That funny pair of bedfellows! Miss Bell,
I'll thank you for the scissors. The old crone
Is paralytic–that's the reason why
Our Lucy's thread went faster than her breath,
Which went too quick, we all know. Marian Erle!
Why, Marian Erle, you're not the fool to cry?
Your tears spoil Lady Waldemar's new dress,
You piece of pity!'
Marian rose up straight,
And, breaking through the talk and through the work,
Went outward, in the face of their surprise,
To Lucy's home, to nurse her back to life
Or down to death. She knew by such an act,
All place and grace were forfeit in the house,
Whose mistress would supply the missing hand
With necessary, not inhuman haste,
And take no blame. But pity, too, had dues:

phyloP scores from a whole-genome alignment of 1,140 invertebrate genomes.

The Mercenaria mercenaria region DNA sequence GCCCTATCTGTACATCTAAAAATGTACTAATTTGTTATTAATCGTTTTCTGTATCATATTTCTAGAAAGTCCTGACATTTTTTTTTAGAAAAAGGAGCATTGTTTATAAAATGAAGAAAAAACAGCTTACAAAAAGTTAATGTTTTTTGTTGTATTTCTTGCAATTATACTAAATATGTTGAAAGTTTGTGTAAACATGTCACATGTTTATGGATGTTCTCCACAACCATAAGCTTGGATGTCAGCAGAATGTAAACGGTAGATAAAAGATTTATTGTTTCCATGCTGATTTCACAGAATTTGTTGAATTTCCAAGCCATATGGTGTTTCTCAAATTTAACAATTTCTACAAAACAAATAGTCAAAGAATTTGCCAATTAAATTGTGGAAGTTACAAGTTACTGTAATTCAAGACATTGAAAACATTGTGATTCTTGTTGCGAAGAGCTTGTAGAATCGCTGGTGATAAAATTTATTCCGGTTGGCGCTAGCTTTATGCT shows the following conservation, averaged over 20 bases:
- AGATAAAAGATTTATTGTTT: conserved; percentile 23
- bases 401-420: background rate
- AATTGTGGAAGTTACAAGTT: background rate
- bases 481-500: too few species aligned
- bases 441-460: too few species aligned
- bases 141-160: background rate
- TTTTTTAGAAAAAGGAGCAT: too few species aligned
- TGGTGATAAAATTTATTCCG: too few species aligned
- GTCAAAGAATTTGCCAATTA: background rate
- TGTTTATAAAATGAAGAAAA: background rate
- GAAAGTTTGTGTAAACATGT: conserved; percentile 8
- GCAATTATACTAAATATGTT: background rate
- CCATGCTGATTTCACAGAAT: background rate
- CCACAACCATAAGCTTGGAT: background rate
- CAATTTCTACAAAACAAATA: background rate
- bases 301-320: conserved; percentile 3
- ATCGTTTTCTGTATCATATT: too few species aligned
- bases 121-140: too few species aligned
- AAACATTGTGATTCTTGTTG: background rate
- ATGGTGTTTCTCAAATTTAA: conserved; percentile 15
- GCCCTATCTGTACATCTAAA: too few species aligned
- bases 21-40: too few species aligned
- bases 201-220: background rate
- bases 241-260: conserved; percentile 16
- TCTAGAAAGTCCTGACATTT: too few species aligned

She could not leave a solitary soul
To founder in the dark, while she sate still
And lavished stitches on a lady's hem
As if no other work were paramount.
'Why, God,' thought Marian, 'has a missing hand
This moment; Lucy wants a drink, perhaps.
Let others miss me! never miss me, God!'

So Marian sat by Lucy's bed, content
With duty, and was strong, for recompense,
To hold the lamp of human love arm-high
To catch the death-strained eyes and comfort them,
Until the angels, on the luminous side

[...] Read more

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The Door Of Humility

ENGLAND
We lead the blind by voice and hand,
And not by light they cannot see;
We are not framed to understand
The How and Why of such as He;

But natured only to rejoice
At every sound or sign of hope,
And, guided by the still small voice,
In patience through the darkness grope;

Until our finer sense expands,
And we exchange for holier sight
The earthly help of voice and hands,
And in His light behold the Light.

I

Let there be Light! The self-same Power
That out of formless dark and void